Froome sets his eyes on glory

Contador's return could trigger a classic duel in 100th edition of race

Froome sets his eyes on glory

Chris Froome is overwhelming favourite for the Tour de France but the return of former winner Alberto Contador after a one-year hiatus could trigger a classic duel to mark the 100th edition of the great cycling race. 

It will also be the first Tour since American Lance Armstrong was stripped of his seven titles after admitting he cheated his way to glory from 1999-2005, leaving a huge gap in the event’s records. 

It is a period Briton Froome will be happy to put in the past for good. 

“The fact that I’m able to finish at the front in the mountains and in the general classification means that the sport has changed since 10 years ago,” said Froome, who was promoted to Team Sky leader before team mate and defending champion Bradley Wiggins withdrew from the race for health reasons. “You learn from the past. The sport is going in the right direction and my results are proof of that.”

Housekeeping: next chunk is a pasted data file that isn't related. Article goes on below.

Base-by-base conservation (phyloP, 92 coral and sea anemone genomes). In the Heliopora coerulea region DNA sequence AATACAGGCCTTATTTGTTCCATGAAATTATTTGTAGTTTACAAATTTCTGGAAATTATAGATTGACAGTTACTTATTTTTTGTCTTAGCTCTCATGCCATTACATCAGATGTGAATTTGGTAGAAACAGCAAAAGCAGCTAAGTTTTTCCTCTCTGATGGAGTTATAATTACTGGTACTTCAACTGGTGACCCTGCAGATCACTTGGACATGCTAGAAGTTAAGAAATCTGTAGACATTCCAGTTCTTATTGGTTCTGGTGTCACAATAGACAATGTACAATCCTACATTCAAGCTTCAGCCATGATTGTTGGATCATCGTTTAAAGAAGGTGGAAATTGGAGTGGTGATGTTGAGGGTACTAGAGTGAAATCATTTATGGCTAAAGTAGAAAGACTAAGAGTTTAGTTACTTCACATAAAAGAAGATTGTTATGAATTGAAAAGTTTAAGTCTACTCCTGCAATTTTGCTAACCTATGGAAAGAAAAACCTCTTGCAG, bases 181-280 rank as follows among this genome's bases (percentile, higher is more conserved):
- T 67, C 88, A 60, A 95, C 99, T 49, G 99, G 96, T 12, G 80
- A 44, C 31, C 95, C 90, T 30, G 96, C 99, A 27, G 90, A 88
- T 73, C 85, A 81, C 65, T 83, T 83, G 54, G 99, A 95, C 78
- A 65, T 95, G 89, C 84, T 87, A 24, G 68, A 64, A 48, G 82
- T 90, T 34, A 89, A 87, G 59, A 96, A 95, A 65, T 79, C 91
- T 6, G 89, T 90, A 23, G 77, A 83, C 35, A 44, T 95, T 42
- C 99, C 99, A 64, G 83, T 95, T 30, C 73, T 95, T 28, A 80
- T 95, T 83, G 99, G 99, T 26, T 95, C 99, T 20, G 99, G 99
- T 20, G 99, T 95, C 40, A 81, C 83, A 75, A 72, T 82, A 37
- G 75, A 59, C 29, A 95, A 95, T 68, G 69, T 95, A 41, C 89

Froome is expected to have the upper hand in the individual time trials and will rely on a super strong Team Sky with a stunning capacity to set a high tempo in the mountains to prevent attacks -- a tactic Wiggins heavily relied on in 2012. Contador’s presence, after missing last year’s Tour because of a doping suspension, will definitely be felt even if the Spaniard has made little impression so far this season. 

Contador, who won the Tour in 2007 and 2009, goes into the race with only one low-key victory under his belt -- a stage of the Tour de San Luis in January. 

Since then, the 30-year-old has been comprehensively beaten by Froome and others, despite repeated attacks in the uphill stages of the Tour of Oman or the Criterium du Dauphine. 

Froome is likely to gain time in the two individual and one team time trial of this year's race, which starts on June 29, so Contador will have to make up for it in the mountains, where his rival also shines. 

The race should not be decided before the last week with the 14th stage finishing up the Mont Ventoux and the 18th sending the peloton twice round the 21 hair-pins of L'Alpe d'Huez. 

However, Contador is one of only five men with titles in all three grand Tours (Spain, Italy, France) while Froome has only two podium finishes - seconds in the Vuelta in 2011 and the Tour in 2012.

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